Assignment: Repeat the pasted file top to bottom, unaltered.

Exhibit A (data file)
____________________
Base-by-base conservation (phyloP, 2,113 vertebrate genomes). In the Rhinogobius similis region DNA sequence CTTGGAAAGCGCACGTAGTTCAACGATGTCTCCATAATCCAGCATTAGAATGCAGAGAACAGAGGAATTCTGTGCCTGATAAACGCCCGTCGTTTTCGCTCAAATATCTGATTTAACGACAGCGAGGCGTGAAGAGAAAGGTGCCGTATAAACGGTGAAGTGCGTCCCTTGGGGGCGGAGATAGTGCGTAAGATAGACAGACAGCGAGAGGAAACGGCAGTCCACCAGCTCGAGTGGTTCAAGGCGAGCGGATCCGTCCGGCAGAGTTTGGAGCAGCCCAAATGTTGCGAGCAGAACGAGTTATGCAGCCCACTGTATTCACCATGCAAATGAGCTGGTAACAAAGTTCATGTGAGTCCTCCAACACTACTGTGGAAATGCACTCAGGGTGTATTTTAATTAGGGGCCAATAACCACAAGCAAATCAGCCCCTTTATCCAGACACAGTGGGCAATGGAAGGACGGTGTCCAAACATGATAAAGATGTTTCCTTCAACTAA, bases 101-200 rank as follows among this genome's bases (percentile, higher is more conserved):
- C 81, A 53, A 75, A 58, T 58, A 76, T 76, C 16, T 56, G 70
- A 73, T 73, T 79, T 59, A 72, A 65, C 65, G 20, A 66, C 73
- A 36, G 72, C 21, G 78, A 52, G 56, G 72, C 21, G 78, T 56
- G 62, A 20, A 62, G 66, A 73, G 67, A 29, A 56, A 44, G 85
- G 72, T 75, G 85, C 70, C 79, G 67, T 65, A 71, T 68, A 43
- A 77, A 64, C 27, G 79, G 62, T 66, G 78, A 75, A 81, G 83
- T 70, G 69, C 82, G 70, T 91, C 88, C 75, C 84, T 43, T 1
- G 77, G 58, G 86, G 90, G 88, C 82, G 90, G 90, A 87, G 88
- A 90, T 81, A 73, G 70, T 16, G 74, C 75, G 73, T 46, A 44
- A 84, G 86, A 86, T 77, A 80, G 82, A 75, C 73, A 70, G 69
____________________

Base-by-base conservation (phyloP, 2,113 vertebrate genomes). In the Rhinogobius similis region DNA sequence CTTGGAAAGCGCACGTAGTTCAACGATGTCTCCATAATCCAGCATTAGAATGCAGAGAACAGAGGAATTCTGTGCCTGATAAACGCCCGTCGTTTTCGCTCAAATATCTGATTTAACGACAGCGAGGCGTGAAGAGAAAGGTGCCGTATAAACGGTGAAGTGCGTCCCTTGGGGGCGGAGATAGTGCGTAAGATAGACAGACAGCGAGAGGAAACGGCAGTCCACCAGCTCGAGTGGTTCAAGGCGAGCGGATCCGTCCGGCAGAGTTTGGAGCAGCCCAAATGTTGCGAGCAGAACGAGTTATGCAGCCCACTGTATTCACCATGCAAATGAGCTGGTAACAAAGTTCATGTGAGTCCTCCAACACTACTGTGGAAATGCACTCAGGGTGTATTTTAATTAGGGGCCAATAACCACAAGCAAATCAGCCCCTTTATCCAGACACAGTGGGCAATGGAAGGACGGTGTCCAAACATGATAAAGATGTTTCCTTCAACTAA, bases 101-200 rank as follows among this genome's bases (percentile, higher is more conserved):
- C 81, A 53, A 75, A 58, T 58, A 76, T 76, C 16, T 56, G 70
- A 73, T 73, T 79, T 59, A 72, A 65, C 65, G 20, A 66, C 73
- A 36, G 72, C 21, G 78, A 52, G 56, G 72, C 21, G 78, T 56
- G 62, A 20, A 62, G 66, A 73, G 67, A 29, A 56, A 44, G 85
- G 72, T 75, G 85, C 70, C 79, G 67, T 65, A 71, T 68, A 43
- A 77, A 64, C 27, G 79, G 62, T 66, G 78, A 75, A 81, G 83
- T 70, G 69, C 82, G 70, T 91, C 88, C 75, C 84, T 43, T 1
- G 77, G 58, G 86, G 90, G 88, C 82, G 90, G 90, A 87, G 88
- A 90, T 81, A 73, G 70, T 16, G 74, C 75, G 73, T 46, A 44
- A 84, G 86, A 86, T 77, A 80, G 82, A 75, C 73, A 70, G 69